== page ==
PAK ELECTIONS: Religious minorities play a minor role

Millions of religious minorities in Pakistan are out of the picture in the upcoming elections, which many countries in the world are keenly watching. The minorities in Pakistan are subjugated in all manners and matters … A special report by Dr Sakariya Kareem

Religious minorities, numbering a few million, face insurmountable challenges in the political process of elections in Pakistan. These challenges are caused by state agencies, belligerent attitudes of Islamic groups, indifference by mainstream political parties and, all of it, compounded by the powerful military’s systematic campaign to deny the minorities any real sense of citizenry.

According to the Election Commission’s 2022 figures, of about 122 million registered voters, minorities account for about 4 million. Of them, 2,073,983 are Hindus 1,703,288 Christians and other minorities 174,165. As compared to 2018 figures, the minority vote share has increased by about 481,000. These numbers are substantial to seal or make the fate of candidates in general elections, minorities are denied the luxury of reaping the rewards of being crucial voters. Under Article 51(4) of the Constitution, ten seats are reserved for non-Muslims in the National Assembly and 24 seats in the four Provincial Assemblies under Article 106.

For minorities, elections are an exercise in which they hardly have any role or importance.

Former Pakistan Prime Minister Nawaz Sharif, the front runner.

In a recent report, the Human Rights Commission of Pakistan quoted a Christian social activist from Peshawar in pointing out the serious disconnect between the electorate and the political representatives because of the indirect electorate.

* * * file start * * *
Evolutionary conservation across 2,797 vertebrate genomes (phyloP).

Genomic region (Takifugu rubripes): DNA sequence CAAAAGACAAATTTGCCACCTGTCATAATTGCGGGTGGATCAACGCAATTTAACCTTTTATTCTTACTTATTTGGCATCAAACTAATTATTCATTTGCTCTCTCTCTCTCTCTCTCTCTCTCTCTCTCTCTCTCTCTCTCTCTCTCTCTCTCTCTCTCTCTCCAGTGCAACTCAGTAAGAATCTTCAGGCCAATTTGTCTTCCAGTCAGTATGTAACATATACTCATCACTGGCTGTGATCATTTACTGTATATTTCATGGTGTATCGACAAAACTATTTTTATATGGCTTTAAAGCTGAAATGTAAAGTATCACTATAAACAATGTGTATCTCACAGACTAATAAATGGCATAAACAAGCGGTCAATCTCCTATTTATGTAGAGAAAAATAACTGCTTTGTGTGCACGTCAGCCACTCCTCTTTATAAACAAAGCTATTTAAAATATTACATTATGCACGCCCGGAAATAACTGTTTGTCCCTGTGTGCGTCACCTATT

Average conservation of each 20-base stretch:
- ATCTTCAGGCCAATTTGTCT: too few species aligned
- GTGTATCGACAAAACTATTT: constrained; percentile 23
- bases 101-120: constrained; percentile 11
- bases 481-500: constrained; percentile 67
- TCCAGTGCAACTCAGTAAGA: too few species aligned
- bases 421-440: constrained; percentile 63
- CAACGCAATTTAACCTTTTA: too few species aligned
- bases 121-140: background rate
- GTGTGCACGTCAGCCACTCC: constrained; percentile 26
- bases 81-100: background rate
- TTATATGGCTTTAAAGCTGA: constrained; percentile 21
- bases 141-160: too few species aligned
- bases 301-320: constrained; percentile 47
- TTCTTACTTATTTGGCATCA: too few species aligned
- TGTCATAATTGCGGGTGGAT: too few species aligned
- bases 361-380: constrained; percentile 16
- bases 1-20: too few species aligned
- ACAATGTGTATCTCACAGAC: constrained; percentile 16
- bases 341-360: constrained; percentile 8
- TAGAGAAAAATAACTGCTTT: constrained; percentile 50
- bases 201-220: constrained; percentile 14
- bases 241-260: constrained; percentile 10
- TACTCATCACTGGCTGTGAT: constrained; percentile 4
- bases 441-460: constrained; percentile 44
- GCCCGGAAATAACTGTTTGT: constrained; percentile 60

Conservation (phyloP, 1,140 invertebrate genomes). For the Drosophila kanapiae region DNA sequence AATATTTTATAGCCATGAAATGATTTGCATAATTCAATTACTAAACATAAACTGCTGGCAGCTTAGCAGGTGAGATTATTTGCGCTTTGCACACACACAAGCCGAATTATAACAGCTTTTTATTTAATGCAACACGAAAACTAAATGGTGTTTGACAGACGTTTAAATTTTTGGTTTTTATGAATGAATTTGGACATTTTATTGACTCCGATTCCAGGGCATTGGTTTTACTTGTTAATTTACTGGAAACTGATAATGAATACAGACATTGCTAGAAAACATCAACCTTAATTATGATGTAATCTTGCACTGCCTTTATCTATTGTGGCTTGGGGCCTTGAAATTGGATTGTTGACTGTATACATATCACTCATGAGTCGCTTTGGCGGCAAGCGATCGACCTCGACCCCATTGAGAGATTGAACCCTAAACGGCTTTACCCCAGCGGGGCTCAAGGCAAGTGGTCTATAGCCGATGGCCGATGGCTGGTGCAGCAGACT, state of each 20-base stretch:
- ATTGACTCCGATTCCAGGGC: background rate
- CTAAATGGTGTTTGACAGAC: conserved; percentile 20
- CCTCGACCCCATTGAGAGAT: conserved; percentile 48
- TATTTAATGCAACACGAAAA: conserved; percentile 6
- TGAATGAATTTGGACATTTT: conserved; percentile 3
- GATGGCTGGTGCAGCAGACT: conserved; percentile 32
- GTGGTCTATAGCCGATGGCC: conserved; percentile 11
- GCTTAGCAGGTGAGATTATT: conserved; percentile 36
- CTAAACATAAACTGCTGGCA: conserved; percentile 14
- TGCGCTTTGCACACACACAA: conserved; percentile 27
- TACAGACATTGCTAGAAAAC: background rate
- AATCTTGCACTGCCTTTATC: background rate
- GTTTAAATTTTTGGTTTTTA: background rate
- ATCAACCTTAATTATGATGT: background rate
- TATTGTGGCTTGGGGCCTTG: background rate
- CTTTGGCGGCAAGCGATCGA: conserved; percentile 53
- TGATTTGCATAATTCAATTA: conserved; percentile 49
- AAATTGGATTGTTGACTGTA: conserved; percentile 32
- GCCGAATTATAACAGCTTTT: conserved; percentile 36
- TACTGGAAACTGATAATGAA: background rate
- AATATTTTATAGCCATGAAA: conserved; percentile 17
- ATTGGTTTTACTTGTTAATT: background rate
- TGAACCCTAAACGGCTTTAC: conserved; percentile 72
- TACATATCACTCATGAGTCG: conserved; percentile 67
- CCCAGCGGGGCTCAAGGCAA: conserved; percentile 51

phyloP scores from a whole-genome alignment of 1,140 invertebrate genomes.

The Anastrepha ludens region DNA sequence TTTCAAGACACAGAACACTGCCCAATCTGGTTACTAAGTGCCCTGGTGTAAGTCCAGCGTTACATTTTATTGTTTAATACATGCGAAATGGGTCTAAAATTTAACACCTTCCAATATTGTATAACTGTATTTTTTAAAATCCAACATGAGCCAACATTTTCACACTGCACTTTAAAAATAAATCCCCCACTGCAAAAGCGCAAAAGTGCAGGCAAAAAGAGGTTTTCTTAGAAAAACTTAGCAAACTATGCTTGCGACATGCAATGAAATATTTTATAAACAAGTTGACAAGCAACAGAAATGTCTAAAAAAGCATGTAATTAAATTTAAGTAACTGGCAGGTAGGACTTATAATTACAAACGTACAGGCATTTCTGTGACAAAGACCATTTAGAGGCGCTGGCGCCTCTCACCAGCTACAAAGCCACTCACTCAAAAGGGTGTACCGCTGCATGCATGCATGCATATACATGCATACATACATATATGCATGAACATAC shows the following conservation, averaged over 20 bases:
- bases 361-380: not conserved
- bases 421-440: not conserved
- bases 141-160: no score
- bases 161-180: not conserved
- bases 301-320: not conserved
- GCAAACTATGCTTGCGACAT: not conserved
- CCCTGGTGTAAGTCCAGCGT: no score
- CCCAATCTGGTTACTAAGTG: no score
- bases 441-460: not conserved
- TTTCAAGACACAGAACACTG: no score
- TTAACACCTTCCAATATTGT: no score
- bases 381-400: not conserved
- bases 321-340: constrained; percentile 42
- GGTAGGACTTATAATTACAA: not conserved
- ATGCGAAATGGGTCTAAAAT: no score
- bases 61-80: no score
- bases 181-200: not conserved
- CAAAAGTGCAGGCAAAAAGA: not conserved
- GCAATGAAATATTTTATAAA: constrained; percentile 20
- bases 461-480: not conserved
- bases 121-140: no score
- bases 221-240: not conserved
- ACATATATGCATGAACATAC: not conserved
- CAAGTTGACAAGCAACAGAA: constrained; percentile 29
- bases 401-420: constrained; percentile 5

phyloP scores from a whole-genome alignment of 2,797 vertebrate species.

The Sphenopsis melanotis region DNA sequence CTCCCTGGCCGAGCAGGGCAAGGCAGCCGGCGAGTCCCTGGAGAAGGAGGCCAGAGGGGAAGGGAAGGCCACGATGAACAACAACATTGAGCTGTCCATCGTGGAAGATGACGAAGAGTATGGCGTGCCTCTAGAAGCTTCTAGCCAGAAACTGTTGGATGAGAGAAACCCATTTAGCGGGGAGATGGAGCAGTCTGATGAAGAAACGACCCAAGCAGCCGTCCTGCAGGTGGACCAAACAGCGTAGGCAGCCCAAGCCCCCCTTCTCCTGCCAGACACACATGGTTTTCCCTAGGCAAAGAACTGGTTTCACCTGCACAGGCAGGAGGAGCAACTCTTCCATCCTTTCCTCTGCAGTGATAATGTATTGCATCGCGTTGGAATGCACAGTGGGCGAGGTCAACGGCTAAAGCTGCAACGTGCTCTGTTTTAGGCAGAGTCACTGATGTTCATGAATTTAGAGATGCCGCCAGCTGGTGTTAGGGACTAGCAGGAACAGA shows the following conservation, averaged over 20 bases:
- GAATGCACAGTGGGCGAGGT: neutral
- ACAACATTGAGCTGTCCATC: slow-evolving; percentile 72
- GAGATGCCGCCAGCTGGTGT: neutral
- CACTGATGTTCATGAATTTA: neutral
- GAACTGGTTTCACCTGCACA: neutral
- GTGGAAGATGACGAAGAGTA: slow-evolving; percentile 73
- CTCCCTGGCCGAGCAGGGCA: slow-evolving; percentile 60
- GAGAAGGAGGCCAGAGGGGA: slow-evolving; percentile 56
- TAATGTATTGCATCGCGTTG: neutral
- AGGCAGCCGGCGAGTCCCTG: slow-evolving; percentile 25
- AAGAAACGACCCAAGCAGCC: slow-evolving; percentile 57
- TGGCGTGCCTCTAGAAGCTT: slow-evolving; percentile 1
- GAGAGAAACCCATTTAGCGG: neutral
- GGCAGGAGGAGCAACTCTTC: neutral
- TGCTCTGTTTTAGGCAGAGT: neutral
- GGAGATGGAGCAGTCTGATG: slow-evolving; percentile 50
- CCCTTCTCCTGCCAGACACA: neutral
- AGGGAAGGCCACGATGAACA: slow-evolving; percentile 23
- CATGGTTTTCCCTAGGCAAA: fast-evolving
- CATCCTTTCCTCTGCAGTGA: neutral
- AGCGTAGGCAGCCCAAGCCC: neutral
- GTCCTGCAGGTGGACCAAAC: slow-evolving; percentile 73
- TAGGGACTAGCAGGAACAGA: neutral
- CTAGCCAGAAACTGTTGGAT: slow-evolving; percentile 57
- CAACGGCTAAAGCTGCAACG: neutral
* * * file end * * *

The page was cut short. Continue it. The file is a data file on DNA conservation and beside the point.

The biggest challenges are faced by the Ahmadi community – a Muslim minority community which are disenfranchised by the Constitution itself. Ahmadis number over 500,000 in Pakistan. They remain excluded from freely expressing their political choices. To register as voters, Ahmadis must either renounce their faith or agree to be placed in a separate electoral list that categorises them as “non-Muslim.” Since Muslim identity is central to the Ahmadi belief, the community more or less are unable to participate in the electoral process in any manner.

The HRCP report quoted Sandeep Maheshwary, a rights activist from Karachi, in pointing out how separate electorate lists for the Ahmadiyya community cause deep fear among the community because it reveals their identities. Rabidly anti-Ahmadi groups like Tehreek-e-Labbaik Pakistan use the electoral list to target the minority community. TLP is contesting the elections at the behest of the `establishment` and is known to target the Ahmadis by demolishing their places of worship, graves and accusing them of blasphemy on trumped-up charges.

According to Peter Jacob, executive director of the Centre for Social Justice, the 2017 amendment to the Elections Act only increased their marginalisation in the political landscape by retaining the provisions regarding their status. If anyone raises an objection against a particular voter identifying them as non-Muslim, the ECP can summon the voter and request them to either declare that they are not Ahmadi or be put on a supplementary special voter list.

One common problem all religious minorities face is false cases of blasphemy, an accusation which can lead to a death sentence or life imprisonment. This is a threat that religious parties use to push minorities to vote for their candidates.

Another serious problem is the undercounting of minority voters. For instance, in the Christian colony of Essa Nagari, Christian leaders pointed out that 2017 showed the number of voters in the area as 18,840, but when one of them ran as an independent candidate in 2018, he managed to get 22,500 votes from the area. Newborns are not properly registered and are not filed properly in the National Database and Registration Authority system which confounds the problem of undercounting.

Thus millions of religious minorities are out of the picture in the upcoming elections, which many countries in the world are keenly watching. The minorities in Pakistan are subjugated in all manners and matters.

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